The curves showed a general downward trend in coefficient of friction as the pressure increased, except for the medium and full ceramic lagging samples. For these, it was observed that the coefficient of friction peaked at 30 psi. It is inferred that this is the requisite pressure for the 1mm tall surface nubs to fully engage with the belt. After the peak, the ceramic plots all trended downward like the other samples.
Using the fitted exponential curves, it was possible to consolidate several of the lagging types onto one graph to illustrate the relative friction performance.
Three summary graphs were made. The constant coefficients that existing conveyor belt design standards (CEMA & DIN 22101) assume are also included for reference.
- Clean & Dry – conditions were as optimal as possible. The lagging and belt were in new condition. See Figure 4: Friction factor vs. pressure. Clean & dry conditions.
- Wet – conditions are dew-like. Water was sprayed onto the lagging with a trigger sprayer until water dripped from the lagging. This data does not represent lagging that is hydroplaning or immersed in water. See Figure 5: Friction factor vs. Pressure. Wet conditions.
- Muddy – samples were painted with an Illinois basin coal fines slurry. The slurry was a mixture of clay and coal particles of unknown distribution. Ratio by weight was 3:2 coal fines to water. See Figure 6:Friction factor vs. pressure. Muddy conditions.
Discuss the results
These results showed a strong dependence of lagging friction on pressure. In practice, pressure arises from the belt tension wrapped around the pulley. Where p = 2 x T/(BW x D), we see that wrap pressure is a function of belt tension. Since drive pulleys remove tension and thereby, pressure, from the belt, the results show that the coefficient of friction is changing as the belt traverses.
Applying the results
So what should a conveyor designer do? The new data suggests the reason the pulley wrap factor equation has worked is because of generous safety factors in the assumed friction coefficient, especially at pressures below 70 psi. However, since available friction is pressure dependent, it is difficult to know the actual safety factor and correct results are not assured using this equation when pressures increase.
Ideally, the equation would be modified to include pressure-dependent friction. However, an analysis shows it cannot be solved by conventional means. An approximation method must be employed.
Utilise an approximation method
Friction force is usually expressed as coefficient of friction multiplied by a normal force. Normal force is distributed over the apparent area of contact and could be expressed as a pressure. So, pressure multiplied by the coefficient of friction is the friction force per unit area between the two apparent areas, otherwise known as shear stress. Conceptually, this could be considered the grip or traction that the lagging has on the belt.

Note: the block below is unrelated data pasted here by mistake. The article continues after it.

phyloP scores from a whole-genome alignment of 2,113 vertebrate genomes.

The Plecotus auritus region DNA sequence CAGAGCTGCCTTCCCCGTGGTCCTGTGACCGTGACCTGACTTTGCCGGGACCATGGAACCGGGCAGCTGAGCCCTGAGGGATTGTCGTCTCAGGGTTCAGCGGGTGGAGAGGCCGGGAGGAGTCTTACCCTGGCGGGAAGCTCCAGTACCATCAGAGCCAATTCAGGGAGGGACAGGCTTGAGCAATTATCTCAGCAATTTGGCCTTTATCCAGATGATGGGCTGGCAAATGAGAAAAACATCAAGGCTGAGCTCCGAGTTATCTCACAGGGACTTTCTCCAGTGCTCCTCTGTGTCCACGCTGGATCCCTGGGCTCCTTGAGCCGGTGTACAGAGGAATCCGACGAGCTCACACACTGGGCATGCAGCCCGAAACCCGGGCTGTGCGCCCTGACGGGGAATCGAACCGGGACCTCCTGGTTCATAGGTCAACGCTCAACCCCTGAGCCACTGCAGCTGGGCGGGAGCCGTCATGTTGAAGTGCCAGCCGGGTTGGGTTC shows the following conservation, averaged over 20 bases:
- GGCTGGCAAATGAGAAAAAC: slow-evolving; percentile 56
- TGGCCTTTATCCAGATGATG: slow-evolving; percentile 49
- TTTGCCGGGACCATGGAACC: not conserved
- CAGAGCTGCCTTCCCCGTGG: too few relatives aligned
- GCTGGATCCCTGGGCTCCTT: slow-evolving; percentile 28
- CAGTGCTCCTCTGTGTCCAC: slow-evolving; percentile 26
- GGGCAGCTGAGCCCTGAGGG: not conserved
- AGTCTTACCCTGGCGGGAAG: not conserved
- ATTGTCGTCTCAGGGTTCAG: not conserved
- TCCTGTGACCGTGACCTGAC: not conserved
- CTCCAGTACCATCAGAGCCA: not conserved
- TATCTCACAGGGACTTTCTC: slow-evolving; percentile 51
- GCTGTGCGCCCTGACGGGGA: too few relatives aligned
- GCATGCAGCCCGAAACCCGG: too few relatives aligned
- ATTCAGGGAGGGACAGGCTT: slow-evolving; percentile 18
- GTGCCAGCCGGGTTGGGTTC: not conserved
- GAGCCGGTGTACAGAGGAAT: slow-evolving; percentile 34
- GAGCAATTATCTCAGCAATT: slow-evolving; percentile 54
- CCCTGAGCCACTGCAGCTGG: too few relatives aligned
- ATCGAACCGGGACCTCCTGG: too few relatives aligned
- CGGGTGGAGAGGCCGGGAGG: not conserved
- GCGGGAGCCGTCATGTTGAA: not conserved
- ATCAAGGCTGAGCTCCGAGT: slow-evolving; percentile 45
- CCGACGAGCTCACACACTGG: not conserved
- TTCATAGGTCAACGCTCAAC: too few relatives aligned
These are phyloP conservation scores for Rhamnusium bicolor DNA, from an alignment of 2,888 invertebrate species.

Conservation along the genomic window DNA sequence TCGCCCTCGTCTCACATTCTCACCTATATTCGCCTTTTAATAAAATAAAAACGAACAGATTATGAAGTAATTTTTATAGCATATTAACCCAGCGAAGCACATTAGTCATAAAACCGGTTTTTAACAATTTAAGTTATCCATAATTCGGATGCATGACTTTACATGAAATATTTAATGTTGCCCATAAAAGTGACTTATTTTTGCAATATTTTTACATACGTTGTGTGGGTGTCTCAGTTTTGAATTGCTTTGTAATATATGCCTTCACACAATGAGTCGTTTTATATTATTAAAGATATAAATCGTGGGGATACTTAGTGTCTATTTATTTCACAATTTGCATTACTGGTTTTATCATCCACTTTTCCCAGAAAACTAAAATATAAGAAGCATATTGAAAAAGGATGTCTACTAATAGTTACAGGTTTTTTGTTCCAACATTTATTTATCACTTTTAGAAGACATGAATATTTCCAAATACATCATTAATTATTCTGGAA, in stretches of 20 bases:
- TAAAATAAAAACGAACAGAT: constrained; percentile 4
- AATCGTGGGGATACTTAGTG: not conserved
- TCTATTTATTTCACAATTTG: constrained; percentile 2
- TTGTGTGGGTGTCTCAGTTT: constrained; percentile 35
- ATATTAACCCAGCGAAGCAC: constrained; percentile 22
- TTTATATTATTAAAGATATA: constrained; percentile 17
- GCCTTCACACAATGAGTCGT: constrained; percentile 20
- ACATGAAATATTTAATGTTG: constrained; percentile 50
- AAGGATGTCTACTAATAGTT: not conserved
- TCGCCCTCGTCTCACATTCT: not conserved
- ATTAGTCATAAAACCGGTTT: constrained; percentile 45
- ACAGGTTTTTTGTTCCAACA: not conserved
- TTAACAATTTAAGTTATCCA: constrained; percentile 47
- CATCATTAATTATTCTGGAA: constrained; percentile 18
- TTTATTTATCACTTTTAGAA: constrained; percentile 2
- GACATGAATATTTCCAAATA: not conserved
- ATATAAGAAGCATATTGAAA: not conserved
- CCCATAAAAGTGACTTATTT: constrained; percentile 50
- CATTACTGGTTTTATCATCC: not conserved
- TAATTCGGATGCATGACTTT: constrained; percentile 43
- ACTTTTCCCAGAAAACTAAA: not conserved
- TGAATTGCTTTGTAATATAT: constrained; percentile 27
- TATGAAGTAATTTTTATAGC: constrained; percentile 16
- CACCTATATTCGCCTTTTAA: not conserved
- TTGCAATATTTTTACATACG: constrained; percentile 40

Graphs (Figures 7-9) were made showing the theoretically available driving shear stress. Curves were created from multiplying pressure by the measured coefficient of friction equations.
Figure 7: Available driving shear stress. Clean & dry conditions.
Figure 8: Available shear stress. Wet conditions.
Figure 9: Available shear stress. Muddy conditions.
As the pressure increases, the available shear stress increases, but at a diminishing rate. The graphs suggest maximum grip for each of the different lagging styles. This is predicted by the origin of the friction force. Friction force arises from adhesion in the areas of true contact between surfaces. True contact area is much less than the apparent contact area for most substances and can linearly increase with increasing pressure. But not rubber. Since it is homogenous and soft, true contact quickly approach apparent contact area. If the true contact area is approaching the apparent contact area, and friction is the result of adhesion forces between the surfaces, then there will be a limit at the maximum shear stress value those adhesion forces can sustain.
From a practical standpoint, the goal of the conveyor designer is to assure the belt will be driven under all foreseeable conditions. One method to achieve this is to use a safety factor. Once the effective shear stress required to drive the belt is known, it can be compared against a theoretical maximum available value and a design safety factor calculated.
It should be noted that there are three ways to increase the safety factor.
- Increase the T2 This can be an inefficient way to improve safety factor in some cases since the available shear stress increases slowly at higher tensions.
- Change the lagging type. Full ceramic lagging showed the best performance for pressures exceeding 50 psi.
- Increase the pulley diameter or wrap angle to increase the contact area. Pulley diameter plays a pivotal role in driving the belt as compared to the pulley wrap factor equation. With the new method, traction is being increased by placing more lagging area in shear due to the extra circumference generated by a larger diameter.
This improved method for calculating conveyor drive capacity is based on the induced shear stress at the interface of the belt and lagging. It originates from measured coefficient of friction data and a modern understanding concerning the origin of rubber friction. It provides the designer with improved accuracy and confidence. Gone are the assumed coefficients of friction that do not match measured data. The improved method also captures and quantifies two intuitive concepts: there is an upper bound for frictional adhesion and larger pulley diameters have more traction.
A consequence of this approach is the potential for the designer to avoid excessive T1 tension by increasing the pulley diameter or adjusting the lagging type. Since T1 tension commonly guides the selection of the belt minimum tension rating, reducing it may save on belting costs. Depending on the length of conveyor, large savings may be possible by selecting a lower tension rated (and less expensive) belt and choosing instead to invest in a larger diameter pulley and ceramic lagging.